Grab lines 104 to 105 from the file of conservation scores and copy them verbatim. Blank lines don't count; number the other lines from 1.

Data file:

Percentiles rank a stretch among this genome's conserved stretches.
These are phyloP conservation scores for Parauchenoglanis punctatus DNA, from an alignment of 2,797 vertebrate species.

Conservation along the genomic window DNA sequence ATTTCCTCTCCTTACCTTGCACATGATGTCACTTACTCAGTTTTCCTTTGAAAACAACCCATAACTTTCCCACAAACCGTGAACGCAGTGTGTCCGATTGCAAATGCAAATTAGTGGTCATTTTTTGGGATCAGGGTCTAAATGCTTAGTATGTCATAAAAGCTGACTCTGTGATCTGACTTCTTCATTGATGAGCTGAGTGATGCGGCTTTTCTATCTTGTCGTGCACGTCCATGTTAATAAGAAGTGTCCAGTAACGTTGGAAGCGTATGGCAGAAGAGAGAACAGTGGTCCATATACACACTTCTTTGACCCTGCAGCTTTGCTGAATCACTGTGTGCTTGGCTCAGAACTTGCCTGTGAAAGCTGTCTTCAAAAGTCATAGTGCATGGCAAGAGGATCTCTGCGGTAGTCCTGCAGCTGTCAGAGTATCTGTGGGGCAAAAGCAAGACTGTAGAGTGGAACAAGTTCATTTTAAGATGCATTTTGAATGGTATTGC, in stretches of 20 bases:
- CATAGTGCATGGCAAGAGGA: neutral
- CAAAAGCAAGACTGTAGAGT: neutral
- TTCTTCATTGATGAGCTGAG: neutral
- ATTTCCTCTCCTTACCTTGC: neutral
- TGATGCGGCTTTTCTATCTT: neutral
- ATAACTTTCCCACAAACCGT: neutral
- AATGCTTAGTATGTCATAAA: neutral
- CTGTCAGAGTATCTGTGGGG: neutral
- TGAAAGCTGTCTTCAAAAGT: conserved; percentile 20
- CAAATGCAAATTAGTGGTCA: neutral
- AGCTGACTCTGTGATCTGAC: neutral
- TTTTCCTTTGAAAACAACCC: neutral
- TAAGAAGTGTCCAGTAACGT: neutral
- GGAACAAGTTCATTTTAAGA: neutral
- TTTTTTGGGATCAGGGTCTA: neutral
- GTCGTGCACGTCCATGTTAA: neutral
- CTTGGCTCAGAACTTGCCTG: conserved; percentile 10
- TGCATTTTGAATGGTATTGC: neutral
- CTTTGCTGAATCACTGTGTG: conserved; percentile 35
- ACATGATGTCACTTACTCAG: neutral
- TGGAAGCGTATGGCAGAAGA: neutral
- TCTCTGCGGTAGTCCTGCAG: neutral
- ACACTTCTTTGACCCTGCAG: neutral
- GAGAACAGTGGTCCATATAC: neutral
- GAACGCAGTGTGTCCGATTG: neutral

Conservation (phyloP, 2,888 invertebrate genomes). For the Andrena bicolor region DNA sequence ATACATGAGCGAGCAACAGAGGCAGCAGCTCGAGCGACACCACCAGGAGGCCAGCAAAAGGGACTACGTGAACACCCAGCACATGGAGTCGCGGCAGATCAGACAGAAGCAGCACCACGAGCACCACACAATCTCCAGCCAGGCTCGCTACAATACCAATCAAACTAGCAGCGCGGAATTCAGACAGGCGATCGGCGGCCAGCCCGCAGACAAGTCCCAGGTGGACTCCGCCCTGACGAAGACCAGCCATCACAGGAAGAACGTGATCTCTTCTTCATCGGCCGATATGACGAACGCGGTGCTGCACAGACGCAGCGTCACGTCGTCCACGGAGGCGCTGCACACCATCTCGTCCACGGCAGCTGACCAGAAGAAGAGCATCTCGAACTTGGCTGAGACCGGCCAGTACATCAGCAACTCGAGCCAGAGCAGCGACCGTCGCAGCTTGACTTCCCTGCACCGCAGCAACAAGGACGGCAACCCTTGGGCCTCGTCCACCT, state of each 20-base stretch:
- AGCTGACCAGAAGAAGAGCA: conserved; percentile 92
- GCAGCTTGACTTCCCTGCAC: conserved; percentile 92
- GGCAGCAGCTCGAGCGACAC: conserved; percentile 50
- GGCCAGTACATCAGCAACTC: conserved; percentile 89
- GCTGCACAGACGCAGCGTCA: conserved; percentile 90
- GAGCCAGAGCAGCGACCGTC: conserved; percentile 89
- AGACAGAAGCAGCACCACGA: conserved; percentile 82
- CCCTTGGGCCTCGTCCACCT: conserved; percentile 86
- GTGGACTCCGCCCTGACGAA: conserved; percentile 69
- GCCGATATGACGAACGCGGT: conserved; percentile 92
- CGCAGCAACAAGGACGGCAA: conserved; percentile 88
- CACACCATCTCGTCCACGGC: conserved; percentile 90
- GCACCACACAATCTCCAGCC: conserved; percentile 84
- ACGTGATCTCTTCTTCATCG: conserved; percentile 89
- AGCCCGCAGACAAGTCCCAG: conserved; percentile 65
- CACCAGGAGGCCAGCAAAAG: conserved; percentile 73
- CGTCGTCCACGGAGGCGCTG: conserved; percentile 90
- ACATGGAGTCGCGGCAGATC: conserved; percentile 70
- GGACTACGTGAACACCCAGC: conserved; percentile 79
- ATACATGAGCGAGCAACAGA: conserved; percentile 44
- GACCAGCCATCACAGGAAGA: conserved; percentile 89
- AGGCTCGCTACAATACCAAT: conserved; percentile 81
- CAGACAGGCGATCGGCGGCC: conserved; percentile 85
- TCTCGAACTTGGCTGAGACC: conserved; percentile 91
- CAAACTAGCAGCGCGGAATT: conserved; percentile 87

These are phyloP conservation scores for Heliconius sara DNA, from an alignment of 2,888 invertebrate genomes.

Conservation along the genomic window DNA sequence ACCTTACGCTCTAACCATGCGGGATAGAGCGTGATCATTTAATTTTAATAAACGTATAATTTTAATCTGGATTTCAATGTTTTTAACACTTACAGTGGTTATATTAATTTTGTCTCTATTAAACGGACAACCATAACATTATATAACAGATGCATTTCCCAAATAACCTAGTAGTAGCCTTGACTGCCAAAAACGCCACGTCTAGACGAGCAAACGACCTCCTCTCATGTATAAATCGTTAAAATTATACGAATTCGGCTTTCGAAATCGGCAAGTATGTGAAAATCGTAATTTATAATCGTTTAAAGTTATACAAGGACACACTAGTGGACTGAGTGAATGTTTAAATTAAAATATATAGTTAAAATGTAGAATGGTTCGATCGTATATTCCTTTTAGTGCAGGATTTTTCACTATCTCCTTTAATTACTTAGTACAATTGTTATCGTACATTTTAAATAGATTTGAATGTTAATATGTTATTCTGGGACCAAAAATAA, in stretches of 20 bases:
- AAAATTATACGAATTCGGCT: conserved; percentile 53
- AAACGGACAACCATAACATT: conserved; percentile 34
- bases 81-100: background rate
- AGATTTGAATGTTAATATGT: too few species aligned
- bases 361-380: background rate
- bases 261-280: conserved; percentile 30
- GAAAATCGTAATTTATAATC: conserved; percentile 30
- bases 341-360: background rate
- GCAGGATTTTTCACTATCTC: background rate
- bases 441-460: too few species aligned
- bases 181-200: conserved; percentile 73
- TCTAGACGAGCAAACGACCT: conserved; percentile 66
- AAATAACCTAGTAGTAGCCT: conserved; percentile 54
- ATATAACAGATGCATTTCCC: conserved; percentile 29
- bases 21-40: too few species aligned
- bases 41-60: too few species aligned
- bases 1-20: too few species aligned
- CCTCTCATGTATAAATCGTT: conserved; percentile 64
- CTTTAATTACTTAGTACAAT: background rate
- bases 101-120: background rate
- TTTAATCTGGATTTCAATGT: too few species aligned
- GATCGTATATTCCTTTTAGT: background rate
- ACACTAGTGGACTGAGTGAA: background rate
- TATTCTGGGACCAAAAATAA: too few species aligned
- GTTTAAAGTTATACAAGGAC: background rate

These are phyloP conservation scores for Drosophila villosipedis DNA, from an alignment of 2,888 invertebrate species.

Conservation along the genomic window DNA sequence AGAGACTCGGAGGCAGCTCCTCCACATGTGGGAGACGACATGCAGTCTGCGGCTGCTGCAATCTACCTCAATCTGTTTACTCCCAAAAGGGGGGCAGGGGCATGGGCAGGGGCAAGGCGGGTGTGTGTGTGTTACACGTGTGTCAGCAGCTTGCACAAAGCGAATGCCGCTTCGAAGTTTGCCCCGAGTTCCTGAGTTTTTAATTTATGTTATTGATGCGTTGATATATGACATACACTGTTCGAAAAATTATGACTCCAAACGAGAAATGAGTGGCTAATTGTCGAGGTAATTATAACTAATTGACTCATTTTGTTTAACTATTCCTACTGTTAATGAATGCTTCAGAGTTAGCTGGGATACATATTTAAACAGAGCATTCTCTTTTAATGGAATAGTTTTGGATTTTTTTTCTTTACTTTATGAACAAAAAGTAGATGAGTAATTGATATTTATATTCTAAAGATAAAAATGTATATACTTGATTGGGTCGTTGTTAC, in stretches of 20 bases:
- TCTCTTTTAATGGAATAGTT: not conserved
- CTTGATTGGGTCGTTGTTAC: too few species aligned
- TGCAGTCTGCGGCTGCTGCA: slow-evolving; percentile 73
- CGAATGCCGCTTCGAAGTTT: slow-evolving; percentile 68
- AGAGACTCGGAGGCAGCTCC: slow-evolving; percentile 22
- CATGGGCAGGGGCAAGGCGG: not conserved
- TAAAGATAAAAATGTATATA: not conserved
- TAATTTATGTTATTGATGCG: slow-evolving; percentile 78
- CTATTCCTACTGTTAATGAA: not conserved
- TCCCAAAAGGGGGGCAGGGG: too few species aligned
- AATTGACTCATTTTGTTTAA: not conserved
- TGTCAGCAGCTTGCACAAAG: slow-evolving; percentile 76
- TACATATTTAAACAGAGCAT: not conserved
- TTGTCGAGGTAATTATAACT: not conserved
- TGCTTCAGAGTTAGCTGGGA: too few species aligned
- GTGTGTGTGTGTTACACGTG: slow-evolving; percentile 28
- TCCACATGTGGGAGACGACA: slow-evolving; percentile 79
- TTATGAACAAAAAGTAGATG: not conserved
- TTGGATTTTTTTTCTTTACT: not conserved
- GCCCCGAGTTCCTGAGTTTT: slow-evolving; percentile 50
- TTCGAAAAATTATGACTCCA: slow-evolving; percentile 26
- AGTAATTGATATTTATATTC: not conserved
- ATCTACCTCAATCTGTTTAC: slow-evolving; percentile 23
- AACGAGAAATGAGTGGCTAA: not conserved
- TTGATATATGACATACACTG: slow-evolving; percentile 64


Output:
- TTCGAAAAATTATGACTCCA: slow-evolving; percentile 26
- AGTAATTGATATTTATATTC: not conserved